Avoid overuse of punctuation
If you need to break up your text with commas, dashes or brackets, it is often a sign that your sentences are too long and complicated. Rather than splitting up the blocks of meaning with punctuation, split your sentences to a maximum of about 25 words with one idea per sentence.
Round brackets can be used to explain the preceding item in the text, but use them only if truly necessary.
Square brackets can be used to make insertions in quoted material, e.g.: “The ETS [Emissions Trading System] needs to be reformed”, says Commissioner XY.
Dashes and hyphens
Beware of using too many dashes. 1 dash or a set of paired dashes per paragraph is enough.
Hyphens (-) are used to join pairs: the Brussels-Paris route, the height-depth ratio, etc.
Short dashes (En dashes, – ) may be used to punctuate a sentence instead of commas or round brackets. They are always preceded and followed by spaces.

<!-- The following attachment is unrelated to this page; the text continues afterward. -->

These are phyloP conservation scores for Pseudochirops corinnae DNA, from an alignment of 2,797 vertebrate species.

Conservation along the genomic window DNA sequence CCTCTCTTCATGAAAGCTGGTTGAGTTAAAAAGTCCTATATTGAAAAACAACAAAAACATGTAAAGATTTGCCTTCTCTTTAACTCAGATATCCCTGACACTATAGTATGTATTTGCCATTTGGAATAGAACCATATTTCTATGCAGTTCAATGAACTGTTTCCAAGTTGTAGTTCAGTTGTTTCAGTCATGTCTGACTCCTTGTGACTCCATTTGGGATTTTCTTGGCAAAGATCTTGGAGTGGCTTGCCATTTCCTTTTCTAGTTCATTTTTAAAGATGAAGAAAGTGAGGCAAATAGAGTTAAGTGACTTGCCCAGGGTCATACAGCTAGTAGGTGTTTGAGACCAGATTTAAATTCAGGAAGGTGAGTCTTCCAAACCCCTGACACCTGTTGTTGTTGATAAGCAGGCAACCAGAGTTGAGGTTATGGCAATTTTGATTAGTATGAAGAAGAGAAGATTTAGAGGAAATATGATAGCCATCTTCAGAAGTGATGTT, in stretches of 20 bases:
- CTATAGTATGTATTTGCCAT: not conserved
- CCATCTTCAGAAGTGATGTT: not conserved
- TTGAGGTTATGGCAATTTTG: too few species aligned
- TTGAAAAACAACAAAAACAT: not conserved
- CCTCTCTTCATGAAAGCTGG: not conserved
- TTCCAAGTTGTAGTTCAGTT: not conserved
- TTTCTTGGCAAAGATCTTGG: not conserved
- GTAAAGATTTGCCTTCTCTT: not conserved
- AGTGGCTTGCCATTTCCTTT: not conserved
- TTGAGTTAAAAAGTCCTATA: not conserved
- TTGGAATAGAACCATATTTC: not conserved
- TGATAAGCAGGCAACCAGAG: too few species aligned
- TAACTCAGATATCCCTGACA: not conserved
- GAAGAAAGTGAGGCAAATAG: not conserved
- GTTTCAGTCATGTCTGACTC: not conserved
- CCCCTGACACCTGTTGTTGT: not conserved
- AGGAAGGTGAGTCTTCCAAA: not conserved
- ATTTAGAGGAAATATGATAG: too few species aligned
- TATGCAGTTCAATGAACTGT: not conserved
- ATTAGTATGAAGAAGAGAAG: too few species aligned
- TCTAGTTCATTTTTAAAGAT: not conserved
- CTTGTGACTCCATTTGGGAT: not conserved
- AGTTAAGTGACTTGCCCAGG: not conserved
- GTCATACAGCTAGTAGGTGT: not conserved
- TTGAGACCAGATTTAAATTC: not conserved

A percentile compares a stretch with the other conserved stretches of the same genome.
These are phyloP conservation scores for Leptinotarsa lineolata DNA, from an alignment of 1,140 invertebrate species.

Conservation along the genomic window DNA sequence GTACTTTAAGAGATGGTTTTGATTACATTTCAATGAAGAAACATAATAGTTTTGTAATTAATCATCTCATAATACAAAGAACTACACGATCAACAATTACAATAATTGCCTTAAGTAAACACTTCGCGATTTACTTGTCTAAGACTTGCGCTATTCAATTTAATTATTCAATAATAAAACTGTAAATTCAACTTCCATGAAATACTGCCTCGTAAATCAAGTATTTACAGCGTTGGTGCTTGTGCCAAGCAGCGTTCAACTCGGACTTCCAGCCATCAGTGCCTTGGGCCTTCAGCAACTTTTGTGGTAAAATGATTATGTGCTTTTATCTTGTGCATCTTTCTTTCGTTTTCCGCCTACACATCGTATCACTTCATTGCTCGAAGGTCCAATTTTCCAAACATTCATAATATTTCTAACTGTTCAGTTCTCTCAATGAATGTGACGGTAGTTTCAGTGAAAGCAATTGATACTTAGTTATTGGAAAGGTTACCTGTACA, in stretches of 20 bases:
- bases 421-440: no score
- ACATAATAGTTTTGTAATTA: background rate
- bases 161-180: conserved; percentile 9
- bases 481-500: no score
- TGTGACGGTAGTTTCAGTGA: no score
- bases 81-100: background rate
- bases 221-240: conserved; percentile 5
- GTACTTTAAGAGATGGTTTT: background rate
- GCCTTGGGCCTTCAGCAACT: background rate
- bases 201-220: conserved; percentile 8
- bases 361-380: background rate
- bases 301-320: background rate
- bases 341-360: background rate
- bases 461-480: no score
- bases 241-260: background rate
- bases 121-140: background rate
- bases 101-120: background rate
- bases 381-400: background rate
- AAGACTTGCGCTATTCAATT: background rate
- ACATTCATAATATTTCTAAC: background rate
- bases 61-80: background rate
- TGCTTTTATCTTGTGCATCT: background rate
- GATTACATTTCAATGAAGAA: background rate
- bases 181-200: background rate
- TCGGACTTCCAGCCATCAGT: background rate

Long dashes (Em dashes, — ) are no longer used.
Use only for very serious warnings.
Quotation marks and apostrophes
use 'single quotation marks' to signal direct speech and quotes and too flag a word as jargon, while explaining what it actually means: The ‘subsidiarity’ principle, whereby decisions are taken at a level of authority as close to citizens as possible
use "double quotation marks" for quotations within quotes.
- colons, semi-colons and slashes are always joined up to the preceding word
- stops (. ? ! : , ; ) are always followed by a single space, not a double space
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